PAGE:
• Nuremberg trials continued. Since Dad and Uncle Sidney both served in Europe, they no doubt followed news of the Nazi trials in Nuremberg. Growing up, our family friends included a couple who had numbers tattooed on their arms from their time in concentration camps. The war was over, but the aftermath was real and close to home.
  • New York City was growing and optimism ruled. Mayor O'Dwyer brought Robert Moses in to head city construction projects; Moses was part of the team that negotiated to bring the UN World Headquarters to Manhattan. Earlier, he had created Jones Beach on Long Island, where many NYers went (and still go) for fun in the sun; he also masterminded many of the main highways and some bridges that connect the boroughs. New York was on an upward path and many residents, including my parents, were excited about the possibilities of living and working in the city.

Tuesday, May 31, 2011

Tuesday Time Travel: 1885, the year Great-Grandpa Came to Manhattan

Meyer E. Mahler, my paternal great-grandfather, arrived at Castle Garden in New York City in about 1885 (or as early as 1883). Born in Latvia in 1861, Mahler was already married to Tillie Jacobs Mahler and the father of 2 children when he came to America. He sent for his family (including his mother-in-law) just a few years later.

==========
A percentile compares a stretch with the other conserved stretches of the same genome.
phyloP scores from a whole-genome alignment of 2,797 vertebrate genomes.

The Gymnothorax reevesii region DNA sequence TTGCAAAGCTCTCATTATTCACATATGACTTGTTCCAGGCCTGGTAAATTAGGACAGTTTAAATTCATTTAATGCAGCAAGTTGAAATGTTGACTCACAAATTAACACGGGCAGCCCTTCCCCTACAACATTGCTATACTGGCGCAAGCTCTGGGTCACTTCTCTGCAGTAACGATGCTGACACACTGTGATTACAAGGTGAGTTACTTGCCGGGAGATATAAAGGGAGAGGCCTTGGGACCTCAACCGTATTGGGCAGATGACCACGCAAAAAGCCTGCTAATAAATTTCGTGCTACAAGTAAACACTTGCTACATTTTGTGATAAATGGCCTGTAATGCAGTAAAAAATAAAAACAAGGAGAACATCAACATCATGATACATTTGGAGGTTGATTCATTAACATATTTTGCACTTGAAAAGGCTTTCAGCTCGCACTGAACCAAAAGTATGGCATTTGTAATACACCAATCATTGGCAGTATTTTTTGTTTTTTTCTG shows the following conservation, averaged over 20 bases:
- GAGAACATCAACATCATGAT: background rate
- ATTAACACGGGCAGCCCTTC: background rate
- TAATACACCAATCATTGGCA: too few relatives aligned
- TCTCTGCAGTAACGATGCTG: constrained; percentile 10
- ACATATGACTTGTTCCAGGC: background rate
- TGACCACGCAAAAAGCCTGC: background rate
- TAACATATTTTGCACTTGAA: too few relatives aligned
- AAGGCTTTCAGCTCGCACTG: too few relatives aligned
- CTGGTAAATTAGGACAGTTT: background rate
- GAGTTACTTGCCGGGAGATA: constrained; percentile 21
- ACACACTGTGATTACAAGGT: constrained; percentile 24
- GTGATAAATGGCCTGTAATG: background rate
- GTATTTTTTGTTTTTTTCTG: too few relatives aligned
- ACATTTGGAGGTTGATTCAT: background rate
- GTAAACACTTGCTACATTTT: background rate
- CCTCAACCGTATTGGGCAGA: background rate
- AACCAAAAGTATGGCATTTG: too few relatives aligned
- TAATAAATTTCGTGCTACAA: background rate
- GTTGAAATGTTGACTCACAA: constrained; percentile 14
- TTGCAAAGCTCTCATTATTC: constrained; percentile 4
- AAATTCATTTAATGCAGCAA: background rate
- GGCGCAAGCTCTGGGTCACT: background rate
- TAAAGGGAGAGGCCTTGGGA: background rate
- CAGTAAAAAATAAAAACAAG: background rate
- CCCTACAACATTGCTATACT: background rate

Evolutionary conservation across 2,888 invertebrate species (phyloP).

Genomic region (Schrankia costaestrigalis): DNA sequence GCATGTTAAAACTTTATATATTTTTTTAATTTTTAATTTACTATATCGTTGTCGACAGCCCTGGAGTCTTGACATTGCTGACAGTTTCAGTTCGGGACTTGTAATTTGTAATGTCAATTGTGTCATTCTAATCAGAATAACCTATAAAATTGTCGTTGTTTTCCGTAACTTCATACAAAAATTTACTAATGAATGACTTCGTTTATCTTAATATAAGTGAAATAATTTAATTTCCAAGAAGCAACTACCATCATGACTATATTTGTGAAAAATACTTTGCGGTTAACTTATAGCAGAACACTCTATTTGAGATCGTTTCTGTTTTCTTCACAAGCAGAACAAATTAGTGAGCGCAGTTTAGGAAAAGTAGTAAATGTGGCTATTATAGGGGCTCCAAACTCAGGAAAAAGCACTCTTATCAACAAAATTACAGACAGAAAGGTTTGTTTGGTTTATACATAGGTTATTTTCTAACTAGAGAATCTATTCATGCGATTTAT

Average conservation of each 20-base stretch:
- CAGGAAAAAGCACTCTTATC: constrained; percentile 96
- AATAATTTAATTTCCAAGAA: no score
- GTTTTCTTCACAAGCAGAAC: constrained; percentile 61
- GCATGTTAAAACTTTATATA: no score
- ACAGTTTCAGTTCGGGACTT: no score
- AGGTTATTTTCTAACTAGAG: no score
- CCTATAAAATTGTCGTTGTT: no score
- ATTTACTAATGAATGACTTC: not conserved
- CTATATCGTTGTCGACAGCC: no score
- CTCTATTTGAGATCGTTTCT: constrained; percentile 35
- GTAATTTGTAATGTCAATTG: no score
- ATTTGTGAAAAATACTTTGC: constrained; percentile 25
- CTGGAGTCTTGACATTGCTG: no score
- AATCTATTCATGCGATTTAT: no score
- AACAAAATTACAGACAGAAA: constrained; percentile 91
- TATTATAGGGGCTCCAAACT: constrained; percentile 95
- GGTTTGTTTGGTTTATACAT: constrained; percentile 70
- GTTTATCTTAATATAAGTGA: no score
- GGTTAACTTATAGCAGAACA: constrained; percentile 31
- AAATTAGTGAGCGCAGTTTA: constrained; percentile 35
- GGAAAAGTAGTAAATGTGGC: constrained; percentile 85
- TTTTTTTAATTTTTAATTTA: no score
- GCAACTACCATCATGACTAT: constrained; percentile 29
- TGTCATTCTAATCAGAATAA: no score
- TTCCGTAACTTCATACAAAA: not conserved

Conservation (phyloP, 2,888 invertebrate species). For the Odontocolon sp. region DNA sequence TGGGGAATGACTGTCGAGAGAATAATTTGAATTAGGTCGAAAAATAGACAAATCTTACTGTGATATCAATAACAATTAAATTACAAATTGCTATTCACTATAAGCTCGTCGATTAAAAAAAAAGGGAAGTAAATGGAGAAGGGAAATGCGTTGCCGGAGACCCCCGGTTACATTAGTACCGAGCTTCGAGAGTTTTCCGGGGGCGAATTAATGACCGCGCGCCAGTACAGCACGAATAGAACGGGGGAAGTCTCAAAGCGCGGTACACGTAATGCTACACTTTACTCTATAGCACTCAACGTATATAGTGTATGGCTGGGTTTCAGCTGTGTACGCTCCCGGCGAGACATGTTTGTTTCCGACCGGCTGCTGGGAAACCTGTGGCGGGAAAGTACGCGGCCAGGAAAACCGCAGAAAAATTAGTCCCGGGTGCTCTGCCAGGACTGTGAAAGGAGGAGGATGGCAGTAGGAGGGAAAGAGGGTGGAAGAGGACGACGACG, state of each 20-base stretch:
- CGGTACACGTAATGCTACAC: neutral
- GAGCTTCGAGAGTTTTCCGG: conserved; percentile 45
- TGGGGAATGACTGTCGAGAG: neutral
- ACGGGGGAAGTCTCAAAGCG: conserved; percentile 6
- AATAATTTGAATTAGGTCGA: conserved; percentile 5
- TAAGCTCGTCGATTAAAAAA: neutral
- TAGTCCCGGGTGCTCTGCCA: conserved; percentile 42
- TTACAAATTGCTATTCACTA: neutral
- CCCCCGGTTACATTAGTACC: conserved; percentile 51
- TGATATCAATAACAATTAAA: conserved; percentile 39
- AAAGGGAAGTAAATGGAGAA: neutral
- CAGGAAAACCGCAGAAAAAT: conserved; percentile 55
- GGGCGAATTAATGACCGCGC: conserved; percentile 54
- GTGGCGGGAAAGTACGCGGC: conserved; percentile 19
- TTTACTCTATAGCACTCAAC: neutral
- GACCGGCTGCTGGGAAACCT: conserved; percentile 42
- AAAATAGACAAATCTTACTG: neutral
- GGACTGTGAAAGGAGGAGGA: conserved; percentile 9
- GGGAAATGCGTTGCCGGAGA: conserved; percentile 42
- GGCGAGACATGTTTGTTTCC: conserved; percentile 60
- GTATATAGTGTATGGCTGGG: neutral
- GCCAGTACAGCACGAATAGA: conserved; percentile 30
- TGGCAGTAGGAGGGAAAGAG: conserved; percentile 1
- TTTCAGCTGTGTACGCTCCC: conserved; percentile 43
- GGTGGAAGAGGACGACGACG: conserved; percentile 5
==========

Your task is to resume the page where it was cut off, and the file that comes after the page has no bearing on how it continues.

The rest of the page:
What was the world like when great-grandpa started his new life in the new world? I reread the wonderful Time and Again novel by Jack Finney, which takes place (partly) in the NYC of 1882, for a taste of the ordinary person's day.
  • He was part of a huge influx. The decade of the 1880s brought massive waves of immigration from Eastern Europe, in particular. Meyer was one of many Jews who flocked to America (especially New York) seeking work, as well as to avoid conscription and deadly persecution. Meyer didn't speak English when he arrived, but he said he could speak (not read or write) by the time of the 1900 Census. Not a problem: Many people in the tenements spoke his native language and his children (even the two born in Latvia) learned English very quickly in public school; they must have served as interpreters for their parents on many occasions.